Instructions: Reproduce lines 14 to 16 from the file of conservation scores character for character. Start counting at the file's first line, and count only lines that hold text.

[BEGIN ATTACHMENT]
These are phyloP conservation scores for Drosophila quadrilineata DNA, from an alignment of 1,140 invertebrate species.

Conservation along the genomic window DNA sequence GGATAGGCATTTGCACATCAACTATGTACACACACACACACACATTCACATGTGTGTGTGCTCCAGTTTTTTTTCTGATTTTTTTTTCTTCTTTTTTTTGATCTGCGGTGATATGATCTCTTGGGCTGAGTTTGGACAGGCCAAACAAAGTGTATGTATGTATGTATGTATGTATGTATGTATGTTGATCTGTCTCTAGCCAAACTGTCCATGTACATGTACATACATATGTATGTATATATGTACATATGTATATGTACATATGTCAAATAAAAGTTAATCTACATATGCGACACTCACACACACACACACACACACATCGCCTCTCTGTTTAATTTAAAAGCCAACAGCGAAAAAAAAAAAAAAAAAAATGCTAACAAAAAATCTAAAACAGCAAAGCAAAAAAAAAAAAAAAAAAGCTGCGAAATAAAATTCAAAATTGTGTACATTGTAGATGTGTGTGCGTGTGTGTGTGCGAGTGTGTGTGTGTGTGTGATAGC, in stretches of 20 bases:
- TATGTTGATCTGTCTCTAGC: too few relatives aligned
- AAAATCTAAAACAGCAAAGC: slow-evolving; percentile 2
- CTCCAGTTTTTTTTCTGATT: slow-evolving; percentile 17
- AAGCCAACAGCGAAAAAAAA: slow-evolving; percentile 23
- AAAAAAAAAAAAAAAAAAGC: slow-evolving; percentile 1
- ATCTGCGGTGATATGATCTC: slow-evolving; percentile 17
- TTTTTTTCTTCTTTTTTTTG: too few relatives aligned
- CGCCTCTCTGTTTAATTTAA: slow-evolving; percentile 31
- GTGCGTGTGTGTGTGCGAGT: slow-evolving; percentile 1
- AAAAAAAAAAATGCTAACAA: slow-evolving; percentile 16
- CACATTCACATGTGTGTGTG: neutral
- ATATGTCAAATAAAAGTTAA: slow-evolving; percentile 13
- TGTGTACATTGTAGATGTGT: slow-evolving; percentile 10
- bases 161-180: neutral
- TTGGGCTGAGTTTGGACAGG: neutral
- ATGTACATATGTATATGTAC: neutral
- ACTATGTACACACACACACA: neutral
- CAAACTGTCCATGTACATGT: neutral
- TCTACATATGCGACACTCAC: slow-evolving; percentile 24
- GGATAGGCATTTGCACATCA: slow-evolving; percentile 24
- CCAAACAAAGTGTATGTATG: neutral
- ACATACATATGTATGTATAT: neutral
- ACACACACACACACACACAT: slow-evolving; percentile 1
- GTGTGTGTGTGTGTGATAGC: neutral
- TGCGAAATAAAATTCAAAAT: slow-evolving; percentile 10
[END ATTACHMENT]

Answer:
- ATATGTCAAATAAAAGTTAA: slow-evolving; percentile 13
- TGTGTACATTGTAGATGTGT: slow-evolving; percentile 10
- bases 161-180: neutral